The countries that signed in 1998 were Denmark, Estonia, Finland, France, Greece, Iceland, Italy, Latvia, Luxembourg, Macedonia, Moldova, Norway, Portugal, Romania, San Marino, Slovenia, Spain, Sweden, and Turkey. Britain refrained from signing only because it considered the restriction on research to be too severe, while Germany already had more severe restrictions in place. Both, however, have banned the cloning of human beings.

Citing a "national consensus" that human cloning is "morally unacceptable," President Clinton also expressed his support for a recommendation of the National Bioethics Commission (created in 1995) favoring legislation to effectively outlaw introduction of the new technique. But consensus does not necessarily signify unanimity, and the reason the Bioethics Commission deemed such a law necessary is that many scientists are anxious to work in the area. If they were not, there would be no need for legislation. If a country decides to restrict scientific activity in this area, there are in fact several legislative options: to ban all research into human cloning, to try to regulate future research, or third, to ban the actual production of human babies by cloning.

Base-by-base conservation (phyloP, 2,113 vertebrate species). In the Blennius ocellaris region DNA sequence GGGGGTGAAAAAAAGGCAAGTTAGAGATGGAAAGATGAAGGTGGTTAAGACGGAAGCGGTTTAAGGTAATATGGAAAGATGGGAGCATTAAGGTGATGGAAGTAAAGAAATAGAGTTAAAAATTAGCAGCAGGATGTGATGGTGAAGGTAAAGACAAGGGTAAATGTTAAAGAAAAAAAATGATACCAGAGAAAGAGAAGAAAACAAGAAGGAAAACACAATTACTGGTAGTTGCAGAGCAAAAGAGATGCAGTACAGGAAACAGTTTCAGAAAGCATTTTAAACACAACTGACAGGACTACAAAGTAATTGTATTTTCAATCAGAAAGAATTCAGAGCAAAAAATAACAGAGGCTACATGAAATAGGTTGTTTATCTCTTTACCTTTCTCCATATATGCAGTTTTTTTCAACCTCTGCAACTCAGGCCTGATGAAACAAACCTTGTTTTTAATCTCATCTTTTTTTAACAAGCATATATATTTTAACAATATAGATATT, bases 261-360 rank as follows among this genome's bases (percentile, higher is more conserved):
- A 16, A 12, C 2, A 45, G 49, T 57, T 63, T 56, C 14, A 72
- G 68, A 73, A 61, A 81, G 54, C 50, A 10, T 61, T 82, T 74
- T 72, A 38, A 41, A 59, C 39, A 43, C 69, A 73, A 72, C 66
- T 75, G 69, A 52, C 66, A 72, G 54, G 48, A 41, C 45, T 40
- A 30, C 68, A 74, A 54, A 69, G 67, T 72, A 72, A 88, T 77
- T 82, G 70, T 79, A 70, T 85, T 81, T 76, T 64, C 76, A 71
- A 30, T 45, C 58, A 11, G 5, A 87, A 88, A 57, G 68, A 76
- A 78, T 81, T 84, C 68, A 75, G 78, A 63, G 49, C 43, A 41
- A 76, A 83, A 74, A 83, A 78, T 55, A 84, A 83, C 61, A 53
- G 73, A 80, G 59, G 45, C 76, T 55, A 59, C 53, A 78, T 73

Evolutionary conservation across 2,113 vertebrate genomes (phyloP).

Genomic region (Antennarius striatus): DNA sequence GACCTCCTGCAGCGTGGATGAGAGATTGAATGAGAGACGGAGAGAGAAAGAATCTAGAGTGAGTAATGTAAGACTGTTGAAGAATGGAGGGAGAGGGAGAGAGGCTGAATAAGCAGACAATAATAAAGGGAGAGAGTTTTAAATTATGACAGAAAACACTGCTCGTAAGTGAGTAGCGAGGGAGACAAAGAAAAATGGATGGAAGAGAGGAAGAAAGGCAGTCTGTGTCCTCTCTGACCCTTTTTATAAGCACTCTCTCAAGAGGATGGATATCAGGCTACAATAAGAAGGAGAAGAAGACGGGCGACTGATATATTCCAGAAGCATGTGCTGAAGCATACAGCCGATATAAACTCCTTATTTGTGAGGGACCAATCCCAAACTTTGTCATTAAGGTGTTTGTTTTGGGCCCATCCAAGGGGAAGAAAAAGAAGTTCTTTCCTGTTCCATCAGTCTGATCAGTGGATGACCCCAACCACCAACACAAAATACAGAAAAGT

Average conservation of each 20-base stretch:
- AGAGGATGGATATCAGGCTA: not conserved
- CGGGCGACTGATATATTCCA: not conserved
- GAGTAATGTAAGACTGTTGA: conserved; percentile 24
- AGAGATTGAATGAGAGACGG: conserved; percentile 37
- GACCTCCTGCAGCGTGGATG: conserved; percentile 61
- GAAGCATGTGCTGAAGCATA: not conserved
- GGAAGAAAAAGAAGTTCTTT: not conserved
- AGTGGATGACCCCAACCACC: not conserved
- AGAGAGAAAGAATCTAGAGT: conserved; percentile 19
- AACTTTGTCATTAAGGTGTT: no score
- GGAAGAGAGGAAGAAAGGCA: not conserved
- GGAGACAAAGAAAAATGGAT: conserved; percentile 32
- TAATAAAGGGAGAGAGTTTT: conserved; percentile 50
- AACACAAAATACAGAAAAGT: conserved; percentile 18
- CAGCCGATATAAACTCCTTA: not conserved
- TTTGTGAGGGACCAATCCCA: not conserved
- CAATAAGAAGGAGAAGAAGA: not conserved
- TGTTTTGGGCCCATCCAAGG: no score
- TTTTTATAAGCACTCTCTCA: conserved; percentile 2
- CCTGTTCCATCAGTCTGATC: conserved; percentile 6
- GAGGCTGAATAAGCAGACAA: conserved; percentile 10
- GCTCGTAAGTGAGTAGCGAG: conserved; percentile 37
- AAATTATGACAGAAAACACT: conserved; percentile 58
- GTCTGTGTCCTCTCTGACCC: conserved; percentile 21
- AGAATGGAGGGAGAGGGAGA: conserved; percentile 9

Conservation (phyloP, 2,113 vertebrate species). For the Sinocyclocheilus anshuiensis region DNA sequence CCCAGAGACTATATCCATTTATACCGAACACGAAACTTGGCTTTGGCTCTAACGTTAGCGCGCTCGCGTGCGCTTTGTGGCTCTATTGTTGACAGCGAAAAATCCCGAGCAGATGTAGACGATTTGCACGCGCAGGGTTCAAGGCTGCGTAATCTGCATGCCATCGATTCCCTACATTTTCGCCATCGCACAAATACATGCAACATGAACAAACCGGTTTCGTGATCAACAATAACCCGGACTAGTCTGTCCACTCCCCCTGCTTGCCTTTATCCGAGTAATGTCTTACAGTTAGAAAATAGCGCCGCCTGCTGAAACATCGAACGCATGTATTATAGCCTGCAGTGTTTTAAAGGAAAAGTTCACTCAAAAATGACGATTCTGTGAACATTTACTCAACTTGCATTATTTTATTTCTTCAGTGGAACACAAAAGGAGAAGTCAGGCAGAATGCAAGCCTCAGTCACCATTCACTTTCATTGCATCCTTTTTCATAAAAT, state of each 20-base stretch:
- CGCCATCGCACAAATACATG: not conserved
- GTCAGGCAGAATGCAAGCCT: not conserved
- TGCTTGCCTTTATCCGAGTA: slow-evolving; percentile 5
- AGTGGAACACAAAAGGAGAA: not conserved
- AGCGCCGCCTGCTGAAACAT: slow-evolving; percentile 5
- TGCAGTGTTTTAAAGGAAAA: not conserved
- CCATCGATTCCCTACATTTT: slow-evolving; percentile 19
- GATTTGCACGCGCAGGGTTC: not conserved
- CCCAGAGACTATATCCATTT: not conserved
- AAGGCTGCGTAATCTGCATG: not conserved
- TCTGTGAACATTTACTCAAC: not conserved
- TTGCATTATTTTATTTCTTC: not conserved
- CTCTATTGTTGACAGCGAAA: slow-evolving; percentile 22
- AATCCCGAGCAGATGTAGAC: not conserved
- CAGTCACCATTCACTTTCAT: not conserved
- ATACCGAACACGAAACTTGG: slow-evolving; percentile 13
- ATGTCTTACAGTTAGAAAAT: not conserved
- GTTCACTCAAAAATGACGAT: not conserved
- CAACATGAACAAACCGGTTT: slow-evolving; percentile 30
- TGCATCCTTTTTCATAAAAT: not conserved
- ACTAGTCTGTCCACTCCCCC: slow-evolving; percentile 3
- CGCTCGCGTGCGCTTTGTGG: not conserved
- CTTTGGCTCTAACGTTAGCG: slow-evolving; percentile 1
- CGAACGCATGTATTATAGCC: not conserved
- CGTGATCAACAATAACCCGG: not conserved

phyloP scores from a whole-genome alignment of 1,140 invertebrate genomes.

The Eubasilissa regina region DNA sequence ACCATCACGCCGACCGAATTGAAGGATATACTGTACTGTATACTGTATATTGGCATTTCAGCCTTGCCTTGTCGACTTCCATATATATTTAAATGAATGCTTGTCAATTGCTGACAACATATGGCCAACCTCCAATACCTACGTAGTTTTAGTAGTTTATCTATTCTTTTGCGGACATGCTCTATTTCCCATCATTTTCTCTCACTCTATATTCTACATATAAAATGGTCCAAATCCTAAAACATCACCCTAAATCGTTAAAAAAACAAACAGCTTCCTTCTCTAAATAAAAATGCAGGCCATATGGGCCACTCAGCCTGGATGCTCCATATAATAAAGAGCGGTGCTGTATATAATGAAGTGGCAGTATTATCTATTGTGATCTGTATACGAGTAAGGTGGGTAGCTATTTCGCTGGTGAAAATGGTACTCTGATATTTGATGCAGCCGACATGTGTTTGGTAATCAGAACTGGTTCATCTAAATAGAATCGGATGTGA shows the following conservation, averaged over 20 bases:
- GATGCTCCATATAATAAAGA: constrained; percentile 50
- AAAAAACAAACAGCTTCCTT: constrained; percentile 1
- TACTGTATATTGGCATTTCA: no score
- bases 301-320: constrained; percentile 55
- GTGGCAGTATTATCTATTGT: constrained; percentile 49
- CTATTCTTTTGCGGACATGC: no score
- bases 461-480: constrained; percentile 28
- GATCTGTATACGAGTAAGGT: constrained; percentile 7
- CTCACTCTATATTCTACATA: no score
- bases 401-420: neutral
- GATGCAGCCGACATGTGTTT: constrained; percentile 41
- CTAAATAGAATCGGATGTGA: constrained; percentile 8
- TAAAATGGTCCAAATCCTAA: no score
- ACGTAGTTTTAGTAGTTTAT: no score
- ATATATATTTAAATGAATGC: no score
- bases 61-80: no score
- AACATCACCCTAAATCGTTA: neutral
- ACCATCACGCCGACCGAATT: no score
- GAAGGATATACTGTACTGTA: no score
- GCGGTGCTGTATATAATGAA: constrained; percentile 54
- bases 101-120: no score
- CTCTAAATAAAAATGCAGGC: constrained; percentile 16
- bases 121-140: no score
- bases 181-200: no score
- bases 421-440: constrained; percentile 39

The Arguments Against Human Cloning

If cloning research continues, it has been estimated that human cloning could become a practical reality within the next one to two decades at most. Some of the arguments in favor of banning cloning were listed in various articles published in the July 1997 issue of the American Bar Association Journal. These included the following:

1. The implication that nobody is entitled to do anything that they are not specifically entitled to do by law: "Nobody can claim that the right to clone is constitutionally protected as a fundamental liberty or privacy right" - Lori B. Andrews, professor of law at Chicago-Kent College of Law.